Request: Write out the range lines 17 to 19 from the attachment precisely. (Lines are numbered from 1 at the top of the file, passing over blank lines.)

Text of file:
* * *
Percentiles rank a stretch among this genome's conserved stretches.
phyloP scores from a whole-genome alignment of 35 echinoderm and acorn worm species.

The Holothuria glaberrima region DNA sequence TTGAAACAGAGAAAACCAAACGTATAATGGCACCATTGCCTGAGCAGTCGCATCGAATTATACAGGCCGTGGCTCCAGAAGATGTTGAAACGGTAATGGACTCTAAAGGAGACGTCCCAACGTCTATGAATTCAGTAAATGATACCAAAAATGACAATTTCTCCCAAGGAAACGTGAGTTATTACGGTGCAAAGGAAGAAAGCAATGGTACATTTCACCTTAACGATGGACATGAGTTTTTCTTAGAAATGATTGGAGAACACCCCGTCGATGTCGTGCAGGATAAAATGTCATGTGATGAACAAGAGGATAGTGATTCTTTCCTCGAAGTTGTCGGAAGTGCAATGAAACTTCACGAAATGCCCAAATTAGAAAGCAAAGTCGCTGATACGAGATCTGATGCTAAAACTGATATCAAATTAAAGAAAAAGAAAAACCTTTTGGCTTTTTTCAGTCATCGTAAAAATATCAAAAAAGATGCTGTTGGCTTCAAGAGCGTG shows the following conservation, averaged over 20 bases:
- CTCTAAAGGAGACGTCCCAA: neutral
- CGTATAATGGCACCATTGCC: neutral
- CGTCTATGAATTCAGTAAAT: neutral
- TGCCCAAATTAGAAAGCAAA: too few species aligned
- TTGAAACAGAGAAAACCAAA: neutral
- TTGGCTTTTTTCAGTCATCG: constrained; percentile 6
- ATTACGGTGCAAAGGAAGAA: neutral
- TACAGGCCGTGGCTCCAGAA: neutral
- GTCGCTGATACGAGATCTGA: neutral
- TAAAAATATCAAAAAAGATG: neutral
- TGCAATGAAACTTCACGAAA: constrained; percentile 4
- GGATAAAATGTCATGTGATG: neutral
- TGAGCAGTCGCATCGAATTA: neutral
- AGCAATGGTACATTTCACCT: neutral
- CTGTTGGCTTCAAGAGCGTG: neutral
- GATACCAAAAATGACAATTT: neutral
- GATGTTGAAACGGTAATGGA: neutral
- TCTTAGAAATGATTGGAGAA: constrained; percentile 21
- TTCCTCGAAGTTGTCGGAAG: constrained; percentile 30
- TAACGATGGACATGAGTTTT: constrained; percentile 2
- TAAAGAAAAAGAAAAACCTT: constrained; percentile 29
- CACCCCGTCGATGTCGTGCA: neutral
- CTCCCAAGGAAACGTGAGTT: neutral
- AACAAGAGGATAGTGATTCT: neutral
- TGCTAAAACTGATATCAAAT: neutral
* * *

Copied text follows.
- AGCAATGGTACATTTCACCT: neutral
- CTGTTGGCTTCAAGAGCGTG: neutral
- GATACCAAAAATGACAATTT: neutral